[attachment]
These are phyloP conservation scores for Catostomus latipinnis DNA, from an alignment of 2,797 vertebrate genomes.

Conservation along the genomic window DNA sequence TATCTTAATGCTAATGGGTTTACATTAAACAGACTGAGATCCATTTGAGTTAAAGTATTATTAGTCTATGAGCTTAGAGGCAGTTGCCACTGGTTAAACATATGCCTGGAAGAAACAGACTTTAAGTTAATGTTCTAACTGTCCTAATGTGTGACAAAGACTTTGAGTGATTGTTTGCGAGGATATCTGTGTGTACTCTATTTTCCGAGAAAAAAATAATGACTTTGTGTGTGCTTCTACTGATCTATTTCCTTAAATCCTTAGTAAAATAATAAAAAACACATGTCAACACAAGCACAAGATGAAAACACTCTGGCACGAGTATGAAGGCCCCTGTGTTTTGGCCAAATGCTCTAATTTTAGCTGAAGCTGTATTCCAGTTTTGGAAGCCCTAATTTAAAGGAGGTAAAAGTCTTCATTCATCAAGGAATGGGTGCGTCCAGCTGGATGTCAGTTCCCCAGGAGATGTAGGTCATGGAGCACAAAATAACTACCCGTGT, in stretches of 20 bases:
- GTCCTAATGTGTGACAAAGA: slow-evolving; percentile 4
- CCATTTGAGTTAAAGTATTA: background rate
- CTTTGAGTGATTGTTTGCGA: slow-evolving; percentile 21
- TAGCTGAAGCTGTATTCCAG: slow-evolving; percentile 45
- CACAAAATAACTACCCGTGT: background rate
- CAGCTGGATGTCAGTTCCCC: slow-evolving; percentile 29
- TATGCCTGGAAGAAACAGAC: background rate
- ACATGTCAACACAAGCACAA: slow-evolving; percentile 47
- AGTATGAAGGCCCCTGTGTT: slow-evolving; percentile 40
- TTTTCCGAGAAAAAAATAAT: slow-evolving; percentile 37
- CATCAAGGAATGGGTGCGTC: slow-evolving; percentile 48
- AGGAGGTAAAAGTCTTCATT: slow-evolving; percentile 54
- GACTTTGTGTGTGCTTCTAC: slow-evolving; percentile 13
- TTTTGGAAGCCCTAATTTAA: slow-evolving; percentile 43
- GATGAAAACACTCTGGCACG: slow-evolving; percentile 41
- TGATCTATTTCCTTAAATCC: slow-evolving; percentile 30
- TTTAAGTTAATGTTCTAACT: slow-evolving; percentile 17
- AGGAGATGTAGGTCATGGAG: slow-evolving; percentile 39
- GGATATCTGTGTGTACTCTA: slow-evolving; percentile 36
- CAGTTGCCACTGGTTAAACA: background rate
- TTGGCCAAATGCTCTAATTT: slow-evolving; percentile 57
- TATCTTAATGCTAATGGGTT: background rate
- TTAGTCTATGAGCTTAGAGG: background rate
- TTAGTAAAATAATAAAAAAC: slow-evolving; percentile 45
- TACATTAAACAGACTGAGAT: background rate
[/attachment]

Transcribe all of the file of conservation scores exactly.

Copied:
These are phyloP conservation scores for Catostomus latipinnis DNA, from an alignment of 2,797 vertebrate genomes.

Conservation along the genomic window DNA sequence TATCTTAATGCTAATGGGTTTACATTAAACAGACTGAGATCCATTTGAGTTAAAGTATTATTAGTCTATGAGCTTAGAGGCAGTTGCCACTGGTTAAACATATGCCTGGAAGAAACAGACTTTAAGTTAATGTTCTAACTGTCCTAATGTGTGACAAAGACTTTGAGTGATTGTTTGCGAGGATATCTGTGTGTACTCTATTTTCCGAGAAAAAAATAATGACTTTGTGTGTGCTTCTACTGATCTATTTCCTTAAATCCTTAGTAAAATAATAAAAAACACATGTCAACACAAGCACAAGATGAAAACACTCTGGCACGAGTATGAAGGCCCCTGTGTTTTGGCCAAATGCTCTAATTTTAGCTGAAGCTGTATTCCAGTTTTGGAAGCCCTAATTTAAAGGAGGTAAAAGTCTTCATTCATCAAGGAATGGGTGCGTCCAGCTGGATGTCAGTTCCCCAGGAGATGTAGGTCATGGAGCACAAAATAACTACCCGTGT, in stretches of 20 bases:
- GTCCTAATGTGTGACAAAGA: slow-evolving; percentile 4
- CCATTTGAGTTAAAGTATTA: background rate
- CTTTGAGTGATTGTTTGCGA: slow-evolving; percentile 21
- TAGCTGAAGCTGTATTCCAG: slow-evolving; percentile 45
- CACAAAATAACTACCCGTGT: background rate
- CAGCTGGATGTCAGTTCCCC: slow-evolving; percentile 29
- TATGCCTGGAAGAAACAGAC: background rate
- ACATGTCAACACAAGCACAA: slow-evolving; percentile 47
- AGTATGAAGGCCCCTGTGTT: slow-evolving; percentile 40
- TTTTCCGAGAAAAAAATAAT: slow-evolving; percentile 37
- CATCAAGGAATGGGTGCGTC: slow-evolving; percentile 48
- AGGAGGTAAAAGTCTTCATT: slow-evolving; percentile 54
- GACTTTGTGTGTGCTTCTAC: slow-evolving; percentile 13
- TTTTGGAAGCCCTAATTTAA: slow-evolving; percentile 43
- GATGAAAACACTCTGGCACG: slow-evolving; percentile 41
- TGATCTATTTCCTTAAATCC: slow-evolving; percentile 30
- TTTAAGTTAATGTTCTAACT: slow-evolving; percentile 17
- AGGAGATGTAGGTCATGGAG: slow-evolving; percentile 39
- GGATATCTGTGTGTACTCTA: slow-evolving; percentile 36
- CAGTTGCCACTGGTTAAACA: background rate
- TTGGCCAAATGCTCTAATTT: slow-evolving; percentile 57
- TATCTTAATGCTAATGGGTT: background rate
- TTAGTCTATGAGCTTAGAGG: background rate
- TTAGTAAAATAATAAAAAAC: slow-evolving; percentile 45
- TACATTAAACAGACTGAGAT: background rate